The Tell: Rising volatility is slowing outflows from stock pickers’ funds: Goldman Sachs

Recent stock market volatility has slowed the exodus from actively managed mutual funds despite their continued underperformance.

According to data published Wednesday by Goldman Sachs’ Portfolio Strategy Research, the share of large-cap mutual funds outperforming their benchmarks fell from 63% in April to 33% through the end of the third quarter (see chart below).



Goldman Sachs

Despite chronic underperformance relative to a passive index strategy, investors have become less likely to pull their money from mutual funds than at any point in more than three years. According to Goldman, outflows from U.S. active mutual funds are at $219 billion, on pace to for the smallest level of outflows since 2014, when active mutual funds lost $134 billion in investor capital.

Read: Stock pickers are worse at picking stocks than investors may realize, report finds

Meanwhile, passive funds have received $164 billion in inflows through Oct. 31, on pace for their slowest rate of growth since 2015, when $95 billion in capital flowed to passive strategies. However, the long-running trend of outflows from active funds and inflows into passive funds continues (see chart below).




“Elevated risk and uncertainty have likely reduced outflows from active funds this year, given that fund managers have the ability to reduce risk when equity markets fall,” wrote Goldman analysts, led by Arjun Menon. “We expect active fund outflows will be even smaller in 2019.”

In theory, higher volatility in 2018 should play to active managers’ advantage, but in reality, mutual fund performance has lagged that of 2017, when 45% of managers outperformed their benchmarks, during a period of historically low volatility.

Goldman analysts blame this underwhelming performance on active managers underweighting their exposure to information technology firms this year, which despite the recent pull back, have roughly doubled the performance of the broader SP 500 index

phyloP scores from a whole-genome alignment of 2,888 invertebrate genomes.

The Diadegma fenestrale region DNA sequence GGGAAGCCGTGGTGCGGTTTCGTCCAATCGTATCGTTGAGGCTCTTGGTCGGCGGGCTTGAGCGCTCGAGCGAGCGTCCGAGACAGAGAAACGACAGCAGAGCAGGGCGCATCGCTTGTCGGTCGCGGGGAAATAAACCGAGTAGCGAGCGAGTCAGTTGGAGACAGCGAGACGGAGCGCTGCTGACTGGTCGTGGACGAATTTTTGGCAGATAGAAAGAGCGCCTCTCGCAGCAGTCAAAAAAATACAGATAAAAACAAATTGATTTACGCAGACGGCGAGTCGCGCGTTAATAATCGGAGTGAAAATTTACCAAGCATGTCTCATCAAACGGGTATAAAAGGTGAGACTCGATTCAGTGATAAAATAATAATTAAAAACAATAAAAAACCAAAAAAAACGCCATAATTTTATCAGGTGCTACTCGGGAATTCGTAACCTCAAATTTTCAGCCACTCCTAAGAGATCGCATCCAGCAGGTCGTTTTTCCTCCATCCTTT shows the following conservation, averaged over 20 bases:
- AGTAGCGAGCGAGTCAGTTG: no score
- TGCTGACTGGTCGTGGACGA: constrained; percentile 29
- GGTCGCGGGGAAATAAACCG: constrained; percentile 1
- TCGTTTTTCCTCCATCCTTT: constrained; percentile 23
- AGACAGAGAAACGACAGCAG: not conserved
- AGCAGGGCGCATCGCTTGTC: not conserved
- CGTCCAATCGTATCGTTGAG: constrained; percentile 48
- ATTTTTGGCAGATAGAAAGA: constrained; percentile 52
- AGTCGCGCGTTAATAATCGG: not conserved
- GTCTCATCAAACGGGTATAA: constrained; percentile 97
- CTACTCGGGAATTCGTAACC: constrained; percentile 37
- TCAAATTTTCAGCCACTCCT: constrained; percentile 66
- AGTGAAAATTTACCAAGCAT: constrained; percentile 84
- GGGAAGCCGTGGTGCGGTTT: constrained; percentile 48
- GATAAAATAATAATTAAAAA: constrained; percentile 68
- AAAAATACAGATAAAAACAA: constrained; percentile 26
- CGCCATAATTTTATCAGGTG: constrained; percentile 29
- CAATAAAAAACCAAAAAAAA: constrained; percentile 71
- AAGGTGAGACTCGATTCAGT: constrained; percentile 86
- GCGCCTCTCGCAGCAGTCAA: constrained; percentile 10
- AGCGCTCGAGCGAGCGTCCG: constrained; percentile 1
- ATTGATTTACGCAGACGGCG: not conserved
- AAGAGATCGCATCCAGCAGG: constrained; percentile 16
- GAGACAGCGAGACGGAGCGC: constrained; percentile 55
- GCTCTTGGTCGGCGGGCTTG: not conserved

SPX, -0.22%

More lately, mutual funds have suffered from an underweight allocation to defensive stocks. Consumer discretionary stocks month-to-date, for instance, have outperformed the SP by more than 100 basis points, according to FactSet data.

Nevertheless, Goldman analysts predict that outflows from active mutual funds will continue to shrink in 2019, as they see it more likely than not that equity returns will be significantly lower than average over the next 12 months.

More foreboding, Goldman analysts “estimate a 30% chance of a of a 10% or more equity market decline by year-end 2019.” With this risk of a significant downturn looming, “the appeal of active management should increase given that funds have the ability to reduce risk when the equity market falls,” they write.

When times get tough, it appears more investors increasingly cling to the idea that active managers can shield them from market turmoil, no matter how they underperform.

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